I see something similar in this passage. Yes, Jesus gives us authority over evil, but that is not why we become believers, it is not the reason that He wants us to trust in Him, and it certainly is not the reason that He came to earth to die for our undeserving souls. If the story ended with Christ dying on the cross simply so that we might be more equipped to fight evil, I can assure you that my faith would not belong to Him. Luckily for us, that is not the end of it. Jesus does empower us, but not in a way that allows us to be independent of Him. Therefore, our celebration should not focus itself on the tangible victories of our lives, but on the fact that we are saved. I believe the point that Jesus is trying to hammer home for His followers is that of Ephesians 2:8 – we are “saved by grace through faith.”
We did (and do) nothing to earn His favor. In fact, He died for our souls “while we were still sinners” (Romans 5:8). He gave us salvation as a gift so that we might celebrate both in victory and what we perceive to be failure. God gave us the ability to feel joy and experience it with satisfaction so the emotion itself is not a bad thing, but a beautiful gift. The difference is that when we believe that it comes from Christ and not our own abilities, it is infinitely perfect instead of being temporary. What Jesus is saying is that when our joy comes from victories such as these, it is not perfect because there will be times of trial and suffering. If our celebration depends on our tangible victories, it will vanish when we experience times of difficulty, which we will likely consider to be failures. Why? Because the perspective is on ourselves and what we see in our world. However, when our joy depends on the Truth that we are saved by God’s grace, it will never waver because that salvation (and the joy that comes from it) will never depart.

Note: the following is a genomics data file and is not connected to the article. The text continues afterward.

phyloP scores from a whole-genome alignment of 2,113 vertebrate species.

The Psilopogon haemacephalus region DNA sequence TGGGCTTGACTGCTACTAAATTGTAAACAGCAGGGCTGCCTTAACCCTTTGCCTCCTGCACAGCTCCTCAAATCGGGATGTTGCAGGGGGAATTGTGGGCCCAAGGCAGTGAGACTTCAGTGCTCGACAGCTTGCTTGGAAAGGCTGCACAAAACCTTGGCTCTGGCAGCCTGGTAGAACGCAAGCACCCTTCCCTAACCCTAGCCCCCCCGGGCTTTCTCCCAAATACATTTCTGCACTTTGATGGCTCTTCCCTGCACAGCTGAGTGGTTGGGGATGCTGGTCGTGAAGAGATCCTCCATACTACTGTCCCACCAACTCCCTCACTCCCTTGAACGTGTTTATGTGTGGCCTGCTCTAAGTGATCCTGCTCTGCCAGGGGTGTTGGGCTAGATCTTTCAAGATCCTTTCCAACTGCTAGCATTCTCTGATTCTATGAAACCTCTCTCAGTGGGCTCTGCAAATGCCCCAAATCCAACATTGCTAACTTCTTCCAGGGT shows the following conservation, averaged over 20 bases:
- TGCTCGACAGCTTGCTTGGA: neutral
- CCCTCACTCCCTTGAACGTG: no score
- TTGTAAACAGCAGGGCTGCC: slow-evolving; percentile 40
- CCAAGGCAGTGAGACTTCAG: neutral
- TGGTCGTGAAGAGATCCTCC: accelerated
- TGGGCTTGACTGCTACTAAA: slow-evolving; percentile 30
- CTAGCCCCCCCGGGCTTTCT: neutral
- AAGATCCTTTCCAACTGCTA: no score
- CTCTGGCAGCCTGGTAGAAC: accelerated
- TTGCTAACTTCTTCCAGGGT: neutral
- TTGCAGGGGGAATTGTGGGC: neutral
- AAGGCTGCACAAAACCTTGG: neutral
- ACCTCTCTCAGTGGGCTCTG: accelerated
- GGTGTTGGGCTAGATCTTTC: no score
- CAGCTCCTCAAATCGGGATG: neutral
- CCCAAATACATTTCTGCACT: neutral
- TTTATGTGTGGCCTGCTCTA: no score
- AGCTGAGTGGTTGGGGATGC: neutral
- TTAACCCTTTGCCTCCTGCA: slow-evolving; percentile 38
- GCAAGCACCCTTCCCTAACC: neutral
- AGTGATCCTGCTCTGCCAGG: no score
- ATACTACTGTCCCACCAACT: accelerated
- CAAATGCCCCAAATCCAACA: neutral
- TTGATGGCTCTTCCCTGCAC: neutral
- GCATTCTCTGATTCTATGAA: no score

Jesus modeled this Truth well. His joy and confidence did not depend upon how many people He talked into believing that He was the Son of God. It did not depend upon how many demons he cast out of people. He was spit upon, mocked, hit, whipped, and eventually nailed to a cross where He choked to death on His own blood. Yet, when He entered Heaven to sit at the Right Hand of God, I can assume with confidence that He did not look back upon His life and see it as a failure like many of us probably would if we lived the same life. Our Father welcomed Him back into Eternity with a loving embrace knowing that He had conquered death and destruction forever. Jesus kept an eternal perspective that removed His purpose from being dependent upon the world’s idea of success. He stayed His mind on Heaven instead of His God-given abilities. He removed His perspective from Himself and He saved us all in doing so.
This is a Truth of which I need to reminded often. I know that Christ has given me authority to tread on the serpents and scorpions of this world, but that gift is not meant to invoke my pride or to proclaim to others that the authority is my own because it is Christ’s authority freely given to me in my belief in Him – not something I have earned or deserve. My joy is very bipolar when it comes from what I think I can do on my own. But it is everlasting if I trust it to depend upon what Christ tells us it should – our place in eternity.
“Before me no god was formed, nor shall there be any after me. I, I am the LORD, and besides me there is no savior.”